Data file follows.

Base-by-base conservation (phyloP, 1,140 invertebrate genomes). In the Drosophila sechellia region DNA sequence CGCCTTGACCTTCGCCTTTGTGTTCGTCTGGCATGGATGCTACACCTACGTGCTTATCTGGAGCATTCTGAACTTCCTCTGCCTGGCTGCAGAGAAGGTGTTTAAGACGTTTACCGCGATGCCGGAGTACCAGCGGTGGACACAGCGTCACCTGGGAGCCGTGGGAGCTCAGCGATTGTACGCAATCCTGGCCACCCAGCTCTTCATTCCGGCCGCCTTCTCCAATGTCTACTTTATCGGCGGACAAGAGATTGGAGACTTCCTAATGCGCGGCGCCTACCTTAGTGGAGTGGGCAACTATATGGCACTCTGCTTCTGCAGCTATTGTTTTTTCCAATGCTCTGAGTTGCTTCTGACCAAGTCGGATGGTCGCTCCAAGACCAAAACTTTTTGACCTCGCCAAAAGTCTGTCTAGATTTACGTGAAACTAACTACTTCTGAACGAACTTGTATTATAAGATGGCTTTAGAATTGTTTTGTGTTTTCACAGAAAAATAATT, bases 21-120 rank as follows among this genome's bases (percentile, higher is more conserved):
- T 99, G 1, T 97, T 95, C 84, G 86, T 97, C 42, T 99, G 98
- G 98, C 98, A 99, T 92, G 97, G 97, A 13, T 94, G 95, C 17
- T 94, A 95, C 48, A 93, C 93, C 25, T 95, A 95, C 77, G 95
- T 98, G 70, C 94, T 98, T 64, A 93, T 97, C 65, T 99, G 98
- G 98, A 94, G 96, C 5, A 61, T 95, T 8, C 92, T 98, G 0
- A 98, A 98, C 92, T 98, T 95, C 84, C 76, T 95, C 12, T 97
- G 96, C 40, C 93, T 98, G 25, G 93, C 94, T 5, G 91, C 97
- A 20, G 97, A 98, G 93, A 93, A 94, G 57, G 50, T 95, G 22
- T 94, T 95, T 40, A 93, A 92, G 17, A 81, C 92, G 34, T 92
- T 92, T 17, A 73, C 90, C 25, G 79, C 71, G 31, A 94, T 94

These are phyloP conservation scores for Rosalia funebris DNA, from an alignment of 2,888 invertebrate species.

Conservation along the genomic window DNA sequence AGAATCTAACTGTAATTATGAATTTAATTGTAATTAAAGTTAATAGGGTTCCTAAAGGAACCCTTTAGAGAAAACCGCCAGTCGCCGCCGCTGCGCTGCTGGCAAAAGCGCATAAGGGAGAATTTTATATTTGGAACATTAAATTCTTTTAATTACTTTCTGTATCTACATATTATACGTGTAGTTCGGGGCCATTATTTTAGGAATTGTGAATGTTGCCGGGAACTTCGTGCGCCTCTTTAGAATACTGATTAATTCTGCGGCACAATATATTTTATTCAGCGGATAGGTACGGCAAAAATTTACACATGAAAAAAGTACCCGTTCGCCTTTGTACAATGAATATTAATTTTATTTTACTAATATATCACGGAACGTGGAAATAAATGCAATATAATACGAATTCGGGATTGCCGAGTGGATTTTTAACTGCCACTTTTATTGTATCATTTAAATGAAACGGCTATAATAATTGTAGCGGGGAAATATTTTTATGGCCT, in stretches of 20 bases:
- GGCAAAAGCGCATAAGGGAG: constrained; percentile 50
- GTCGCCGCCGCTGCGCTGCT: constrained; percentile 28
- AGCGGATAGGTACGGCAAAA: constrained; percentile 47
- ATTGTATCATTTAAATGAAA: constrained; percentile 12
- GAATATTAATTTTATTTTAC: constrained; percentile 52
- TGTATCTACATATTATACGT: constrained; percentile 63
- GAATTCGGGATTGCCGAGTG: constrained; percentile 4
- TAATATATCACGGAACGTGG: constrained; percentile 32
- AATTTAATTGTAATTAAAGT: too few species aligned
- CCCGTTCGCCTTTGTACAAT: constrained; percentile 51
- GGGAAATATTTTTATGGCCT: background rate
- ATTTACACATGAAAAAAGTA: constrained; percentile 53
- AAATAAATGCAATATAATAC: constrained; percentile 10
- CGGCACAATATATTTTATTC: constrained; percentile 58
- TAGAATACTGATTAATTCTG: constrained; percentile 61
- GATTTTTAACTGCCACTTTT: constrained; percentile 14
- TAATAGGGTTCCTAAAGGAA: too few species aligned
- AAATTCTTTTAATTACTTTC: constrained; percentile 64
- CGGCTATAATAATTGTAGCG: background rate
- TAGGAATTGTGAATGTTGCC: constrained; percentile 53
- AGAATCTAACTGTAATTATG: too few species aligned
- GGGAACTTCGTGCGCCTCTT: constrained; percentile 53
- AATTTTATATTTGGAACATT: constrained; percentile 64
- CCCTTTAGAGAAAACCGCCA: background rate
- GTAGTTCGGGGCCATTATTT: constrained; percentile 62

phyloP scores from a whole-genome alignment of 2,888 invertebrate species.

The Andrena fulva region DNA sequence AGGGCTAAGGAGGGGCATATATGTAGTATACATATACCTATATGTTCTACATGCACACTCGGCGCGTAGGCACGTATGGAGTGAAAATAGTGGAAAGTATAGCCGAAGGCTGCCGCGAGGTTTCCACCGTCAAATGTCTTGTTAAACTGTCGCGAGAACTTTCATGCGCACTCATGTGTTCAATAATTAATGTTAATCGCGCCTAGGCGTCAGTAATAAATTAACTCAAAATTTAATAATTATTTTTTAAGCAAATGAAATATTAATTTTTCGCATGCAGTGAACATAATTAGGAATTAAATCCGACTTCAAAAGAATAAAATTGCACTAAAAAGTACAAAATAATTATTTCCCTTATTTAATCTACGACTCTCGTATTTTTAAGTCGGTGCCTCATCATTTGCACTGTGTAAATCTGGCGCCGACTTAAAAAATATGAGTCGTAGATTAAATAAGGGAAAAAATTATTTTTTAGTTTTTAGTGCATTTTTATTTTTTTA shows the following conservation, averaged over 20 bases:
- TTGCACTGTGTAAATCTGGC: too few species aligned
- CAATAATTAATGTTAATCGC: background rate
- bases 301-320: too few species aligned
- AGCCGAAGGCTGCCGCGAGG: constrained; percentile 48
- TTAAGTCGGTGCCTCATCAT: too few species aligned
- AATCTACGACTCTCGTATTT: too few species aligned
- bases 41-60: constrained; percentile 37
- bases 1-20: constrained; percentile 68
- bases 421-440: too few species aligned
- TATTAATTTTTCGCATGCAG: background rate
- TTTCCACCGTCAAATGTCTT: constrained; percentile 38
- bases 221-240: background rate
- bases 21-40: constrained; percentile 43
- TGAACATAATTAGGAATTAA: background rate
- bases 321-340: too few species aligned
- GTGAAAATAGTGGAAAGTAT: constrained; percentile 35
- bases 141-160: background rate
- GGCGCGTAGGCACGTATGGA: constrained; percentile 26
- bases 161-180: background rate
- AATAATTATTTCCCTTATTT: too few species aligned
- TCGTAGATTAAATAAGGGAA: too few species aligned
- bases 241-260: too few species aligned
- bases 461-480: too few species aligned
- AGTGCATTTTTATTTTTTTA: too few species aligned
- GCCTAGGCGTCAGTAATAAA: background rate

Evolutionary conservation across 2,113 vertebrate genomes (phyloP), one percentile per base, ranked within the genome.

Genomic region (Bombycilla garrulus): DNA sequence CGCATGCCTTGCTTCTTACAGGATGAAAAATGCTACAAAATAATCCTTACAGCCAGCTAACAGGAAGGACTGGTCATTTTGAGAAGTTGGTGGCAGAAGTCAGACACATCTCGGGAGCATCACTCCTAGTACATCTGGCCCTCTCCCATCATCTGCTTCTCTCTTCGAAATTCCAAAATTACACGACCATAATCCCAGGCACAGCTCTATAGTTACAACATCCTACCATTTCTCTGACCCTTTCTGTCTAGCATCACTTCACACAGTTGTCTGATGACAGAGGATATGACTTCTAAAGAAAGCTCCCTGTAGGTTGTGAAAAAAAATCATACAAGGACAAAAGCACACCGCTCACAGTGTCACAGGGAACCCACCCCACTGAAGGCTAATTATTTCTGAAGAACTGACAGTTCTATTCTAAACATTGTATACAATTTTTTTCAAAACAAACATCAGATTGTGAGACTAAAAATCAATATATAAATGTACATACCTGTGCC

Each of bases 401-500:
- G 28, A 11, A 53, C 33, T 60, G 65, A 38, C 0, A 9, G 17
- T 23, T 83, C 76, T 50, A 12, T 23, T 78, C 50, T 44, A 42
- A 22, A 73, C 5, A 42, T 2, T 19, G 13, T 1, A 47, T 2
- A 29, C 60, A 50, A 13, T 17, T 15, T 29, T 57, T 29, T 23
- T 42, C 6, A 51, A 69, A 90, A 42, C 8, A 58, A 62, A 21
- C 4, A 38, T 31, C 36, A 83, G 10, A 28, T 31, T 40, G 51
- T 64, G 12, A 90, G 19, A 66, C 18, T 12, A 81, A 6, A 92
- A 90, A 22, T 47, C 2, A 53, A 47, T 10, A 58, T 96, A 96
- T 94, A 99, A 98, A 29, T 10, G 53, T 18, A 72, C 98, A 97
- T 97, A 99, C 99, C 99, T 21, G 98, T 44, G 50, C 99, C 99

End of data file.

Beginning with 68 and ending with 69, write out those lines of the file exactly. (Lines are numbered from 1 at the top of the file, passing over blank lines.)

Each of bases 401-500:
- G 28, A 11, A 53, C 33, T 60, G 65, A 38, C 0, A 9, G 17